Type of publication:
Type of document:
Cavadini, P; Molinari, S; Merzoni, F; Vismarra, A; Posautz, A; Alzaga Gil, V; Chiari, M; Giannini, F; Capucci, L; Lavazza, A
Widespread occurrence of the non-pathogenic hare calicivirus (HaCV Lagovirus GII.2) in captive reared and free-living wild hares in Europe.
Transbound Emerg Dis. 2021 68 (2) 509-518.
Authors Vetmeduni Vienna:
Vetmed Research Units
Research Institute of Wildlife Ecology, Conservation Medicine
- The Lagovirus genus comprises both pathogenic viruses as European brown hare syndrome virus (EBHSV- GII.1) and rabbit hemorrhagic disease viruses (RHDV-GI.1 and RHDV2-GI.2), that principally infect European brown hares (Lepus europeaus) and European rabbits (Oryctolagus cuniculus), respectively, causing severe necrotic hepatitis, spleen enlargement and disseminated haemorrhage. This genus includes also non-pathogenic agents, such as rabbit calicivirus (RCV-E1 - GI.3) and the non-pathogenic hare Lagovirus, provisionally named hare calicivirus (HaCV - GII.2). The latter had been identified for the first time in 2012 in the gut contents and faeces of healthy young hares raised in a breeding farm. In this study, we further investigated the presence of HaCV by testing the intestinal tract of 621 wild hares collected between 2010 and 2018 in Northern and Central Italy, and in 2011 in Austria, Germany and Spain. These wild hares were found dead for causes other than EBHS or were healthy hares shot during the hunting season. Forty-three out of 322 hare samples from Italy and 14 out of 299 samples from Austria and Germany were positive for HaCV-GII.2 by RT-PCR using universal primers for lagoviruses and primers specific for HaCV. Sequence analysis of the full capsid protein gene conducted on 12 strains representative of different years and locations indicated that these viruses belong to the same, single cluster as the prototype strain initially identified at the hares' farm (HaCV_Bs12_1). The relatively high level of genetic variation (88% nt identity) within this cluster suggests HaCVs may have been circulating widely in Europe for some time.© 2020 The Authors. Transboundary and Emerging Diseases published by Blackwell Verlag GmbH.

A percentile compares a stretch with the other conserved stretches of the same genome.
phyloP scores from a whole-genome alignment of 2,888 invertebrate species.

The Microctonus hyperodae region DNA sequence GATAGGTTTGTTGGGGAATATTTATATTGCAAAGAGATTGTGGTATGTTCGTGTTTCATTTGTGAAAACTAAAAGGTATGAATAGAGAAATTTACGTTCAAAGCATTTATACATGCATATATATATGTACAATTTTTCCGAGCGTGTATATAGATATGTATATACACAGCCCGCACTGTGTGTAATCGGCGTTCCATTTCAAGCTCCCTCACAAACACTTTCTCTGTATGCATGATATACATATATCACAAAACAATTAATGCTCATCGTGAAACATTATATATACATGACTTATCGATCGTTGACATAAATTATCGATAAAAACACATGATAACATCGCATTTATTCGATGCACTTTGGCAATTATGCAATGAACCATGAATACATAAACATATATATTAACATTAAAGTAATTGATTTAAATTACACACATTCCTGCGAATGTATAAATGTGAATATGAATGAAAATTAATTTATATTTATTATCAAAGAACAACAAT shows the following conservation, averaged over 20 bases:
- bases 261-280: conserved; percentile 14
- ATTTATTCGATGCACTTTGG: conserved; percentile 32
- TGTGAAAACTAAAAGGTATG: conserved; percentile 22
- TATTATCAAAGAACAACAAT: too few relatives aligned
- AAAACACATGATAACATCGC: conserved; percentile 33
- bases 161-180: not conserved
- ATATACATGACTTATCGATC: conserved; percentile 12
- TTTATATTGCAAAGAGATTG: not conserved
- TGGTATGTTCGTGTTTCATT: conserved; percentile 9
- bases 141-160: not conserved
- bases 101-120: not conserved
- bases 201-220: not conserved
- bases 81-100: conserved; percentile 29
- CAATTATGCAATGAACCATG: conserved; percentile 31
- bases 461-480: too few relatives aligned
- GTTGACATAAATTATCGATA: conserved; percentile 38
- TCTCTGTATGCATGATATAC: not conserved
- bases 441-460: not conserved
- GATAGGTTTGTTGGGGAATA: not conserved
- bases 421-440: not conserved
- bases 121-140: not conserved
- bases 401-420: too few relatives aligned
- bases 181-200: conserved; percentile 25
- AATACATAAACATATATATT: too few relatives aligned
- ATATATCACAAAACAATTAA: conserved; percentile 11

Hemorrhagic Disease Virus, Rabbitgeneticsisolation & purification
Lagovirusisolation & purification